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Peer Reviewed

“What a certainty of instinctive faith I have in heaven, and in the Mama’s living on”: Unpublished letters of Mrs. Gaskell and unpublished Gaskell family letters.

William Baker, Northern Illinois University

Letter 1


[46, Plymouth Grove, Manchester]

My dear Harry, or if you like it better, my dear Mr Harry Crompton, do you know what very great pleasure you would give us if you would come and pay us a visit here. I know you have not been well; and I am half afraid you will think that Manchester is not the most healthy place in the world; but “barring” that I do think a quiet visit here might do you good. Your bedroom would be large & airy & has sofa writing table &c; so that you might go & sit in it, if these girls of mine were too noisy, — and when you were with us you might be sure you were giving us great pleasure. I myself are up to nursing — I never could bear teaching. I have always hated Schools, but Marianne always says the surest way to my heart is to fall ill on my needs, & give me the pleasure of nursing. So you see if you will but come here, and fall ill you are very sure of pleasing me. But really, please do come to us, & make it, as I hope Charlie does @  a second home. Bring your books & papers, &c and settle down here. We have no society to offer—no dancing, shooting &c — but a hearty welcome.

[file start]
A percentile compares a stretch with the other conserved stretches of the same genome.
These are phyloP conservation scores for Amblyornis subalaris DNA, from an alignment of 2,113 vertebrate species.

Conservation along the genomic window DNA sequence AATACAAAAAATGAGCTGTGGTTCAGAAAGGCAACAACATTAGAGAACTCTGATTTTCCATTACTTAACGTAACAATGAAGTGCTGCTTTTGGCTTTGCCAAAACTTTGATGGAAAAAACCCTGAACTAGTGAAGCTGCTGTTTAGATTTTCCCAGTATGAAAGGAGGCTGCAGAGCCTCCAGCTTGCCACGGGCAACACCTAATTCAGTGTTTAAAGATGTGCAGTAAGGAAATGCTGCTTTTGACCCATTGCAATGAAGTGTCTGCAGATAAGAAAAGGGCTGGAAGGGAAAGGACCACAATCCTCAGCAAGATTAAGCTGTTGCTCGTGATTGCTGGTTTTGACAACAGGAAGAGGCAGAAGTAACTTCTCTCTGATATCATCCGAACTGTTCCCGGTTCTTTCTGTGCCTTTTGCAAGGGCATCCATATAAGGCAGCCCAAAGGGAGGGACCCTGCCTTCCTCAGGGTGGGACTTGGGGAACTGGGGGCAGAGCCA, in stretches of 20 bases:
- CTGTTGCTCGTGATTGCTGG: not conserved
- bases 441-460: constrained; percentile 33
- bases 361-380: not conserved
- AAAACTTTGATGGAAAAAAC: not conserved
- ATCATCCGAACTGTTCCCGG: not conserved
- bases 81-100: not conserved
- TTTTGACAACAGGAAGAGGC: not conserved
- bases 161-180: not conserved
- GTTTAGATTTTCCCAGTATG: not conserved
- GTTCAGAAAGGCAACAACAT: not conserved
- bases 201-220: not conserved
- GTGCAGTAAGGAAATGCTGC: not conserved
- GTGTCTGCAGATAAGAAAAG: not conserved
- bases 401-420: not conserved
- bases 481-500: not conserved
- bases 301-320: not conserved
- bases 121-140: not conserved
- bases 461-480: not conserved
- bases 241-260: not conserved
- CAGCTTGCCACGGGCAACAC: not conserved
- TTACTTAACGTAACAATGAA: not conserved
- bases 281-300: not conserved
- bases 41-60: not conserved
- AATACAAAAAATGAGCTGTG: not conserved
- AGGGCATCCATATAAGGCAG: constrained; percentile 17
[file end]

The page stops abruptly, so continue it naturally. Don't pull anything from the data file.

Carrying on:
Yours very truly Elizabeth Gaskell